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Updated: 2017.5.29 09:46
 
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Incubating Truth
[ Issue 152 Page 8 ] Wednesday, March 29, 2017, 22:37:37 Jae Hwan Jeong Staff Reporter jeong7331@kaist.ac.kr

Granting any form of sovereignty must be done with a precaution of unwarranted exploitations. Freedom is a reciprocated trust between two parties, where the entity that grants it must relent the power unceasingly and where the receiver must not use it to the detriment of the society. Freedom of speech holds the same idea, and in the light of recent chaos on the emergence of so called ‘fake news’, audiences have to be aware that all news may not be true and that all media platforms should be used with a sense of skepticism.

Although fake news has been around for many years, the subject became controversial only towards the end of the 2016 U.S. presidential elections, where the success in Donald Trump’s campaign was suspected of being supported by the Russian propaganda. Prior to this, however, pushes to stop fake news and online rumors were widely regarded as a form of censorship—including by groups and news outlets that are now calling for more regulation of online content to stop its flow. Fake news these days take the form of click-bait articles posted by news mills for profit, and it’s mainly these stories that are cited by news outlets touting the fake-news narrative – and for most cases the counterintuitive headlines do just enough to grab the attention of the web surfers. However, the main controversy surrounding the fake news is not about the presence of unreliable sources itself, but the fact that published ‘fake news’ lists bundle together fake news cites with right-leaning media sources. PropOrNot, an organization cited by the Washington Post on Nov. 24, labeled over 200 publishers, including Drudge Report, Zero Hedge, and Infowars, as “routine peddlers of Russian propaganda during the election season.” To some degree, it may appear as though the right-wing advocates may be on the losing end of this controversy, falling out on the credibility aspect. However, the converse has been the case for the past few years. In Europe, fears about laws targeting fake news arise from the fact that right-wing parties have seen a surge in support due to growing unease over the rapid influx of Islamic refugees and immigrants from poorer EU countries. As such, right wing parties can exploit the ‘fake news’ to maneuver desired social outcomes.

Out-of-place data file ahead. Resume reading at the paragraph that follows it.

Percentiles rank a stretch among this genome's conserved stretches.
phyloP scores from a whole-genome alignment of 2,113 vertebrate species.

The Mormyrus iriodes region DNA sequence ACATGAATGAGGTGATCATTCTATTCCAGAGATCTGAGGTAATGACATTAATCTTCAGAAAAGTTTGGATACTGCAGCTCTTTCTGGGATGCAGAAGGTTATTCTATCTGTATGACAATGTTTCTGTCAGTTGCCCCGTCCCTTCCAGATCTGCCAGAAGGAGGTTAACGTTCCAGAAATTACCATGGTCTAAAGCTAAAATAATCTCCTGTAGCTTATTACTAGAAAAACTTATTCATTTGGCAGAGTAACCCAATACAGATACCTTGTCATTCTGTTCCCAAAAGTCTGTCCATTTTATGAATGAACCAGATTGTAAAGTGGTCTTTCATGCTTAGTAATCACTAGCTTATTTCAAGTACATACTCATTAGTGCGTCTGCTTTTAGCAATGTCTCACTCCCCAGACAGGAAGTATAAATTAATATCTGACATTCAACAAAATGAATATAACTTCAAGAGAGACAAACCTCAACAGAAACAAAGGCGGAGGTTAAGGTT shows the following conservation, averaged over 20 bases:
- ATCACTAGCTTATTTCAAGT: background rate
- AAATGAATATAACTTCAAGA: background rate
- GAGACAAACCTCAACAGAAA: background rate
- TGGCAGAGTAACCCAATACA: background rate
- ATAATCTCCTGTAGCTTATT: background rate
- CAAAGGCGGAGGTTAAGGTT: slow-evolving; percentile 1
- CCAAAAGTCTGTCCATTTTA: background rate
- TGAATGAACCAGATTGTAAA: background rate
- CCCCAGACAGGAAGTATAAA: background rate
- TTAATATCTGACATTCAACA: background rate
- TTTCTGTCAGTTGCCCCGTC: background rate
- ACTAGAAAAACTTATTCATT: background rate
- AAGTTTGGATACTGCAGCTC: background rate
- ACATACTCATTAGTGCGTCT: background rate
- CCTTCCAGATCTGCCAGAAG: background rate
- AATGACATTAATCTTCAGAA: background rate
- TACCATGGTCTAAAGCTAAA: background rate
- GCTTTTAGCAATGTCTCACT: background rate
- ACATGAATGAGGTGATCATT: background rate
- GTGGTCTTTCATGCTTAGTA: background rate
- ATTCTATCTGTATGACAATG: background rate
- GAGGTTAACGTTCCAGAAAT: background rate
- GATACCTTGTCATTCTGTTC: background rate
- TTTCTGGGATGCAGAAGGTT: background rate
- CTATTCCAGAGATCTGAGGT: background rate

Another pressing concern on the ‘fake news’ is the unnecessary competition that is created for media outlets that stay true to the exemplary principles. Steven Mosher, president of the Population Research Institute, believes fears about fake news are being pushed mainly by news outlets that are trying to undermine alternative news outlets. “They no longer have a monopoly on news,” he said, noting that in the past it was generally the case that if The New York Times and Washington Post carried the same narrative on an issue, that narrative would become the accepted mainstream opinion. Recently however, the mainstream media outlets are resorting to delegitimize means to level the playing field, and hence is the reason why social media sites and online message boards - with Facebook being among the main targets – are being drenched with heavy load of articles that are adorned with provocative headlines. With more and more governments demanding regulations, Mark Zuckerberg has made it easier for users to report articles as “hoaxes” and other changes are being expected to censor unreliable sources.

Some news are labelled as ‘fake’ merely because they are slightly biased or simply omit important counter arguments. Steven Mosher, however, states that the enforcement of websites to provide balance by reporting all news, is in itself paramount to censorship. He also added that the only solution lies in the hand of the readers, to be diverse in their choice of news sources. Predicated on the Article 19 of the U.N. Human Rights Council, “false news provisions ‘unduly limit the exercise of freedom of opinion and expression”. The U.N. council has upheld this even in cases of news that may cause public unrest, on grounds that “in all such cases, imprisonment as punishment for the peaceful expression of an opinion constitutes a serious violation of human rights.”. It does not seem possible that provocative news articles can be eliminated from the internet. But citizens can be fostered in a new democratic environment to better react to and handle reports that may not even be true.

 

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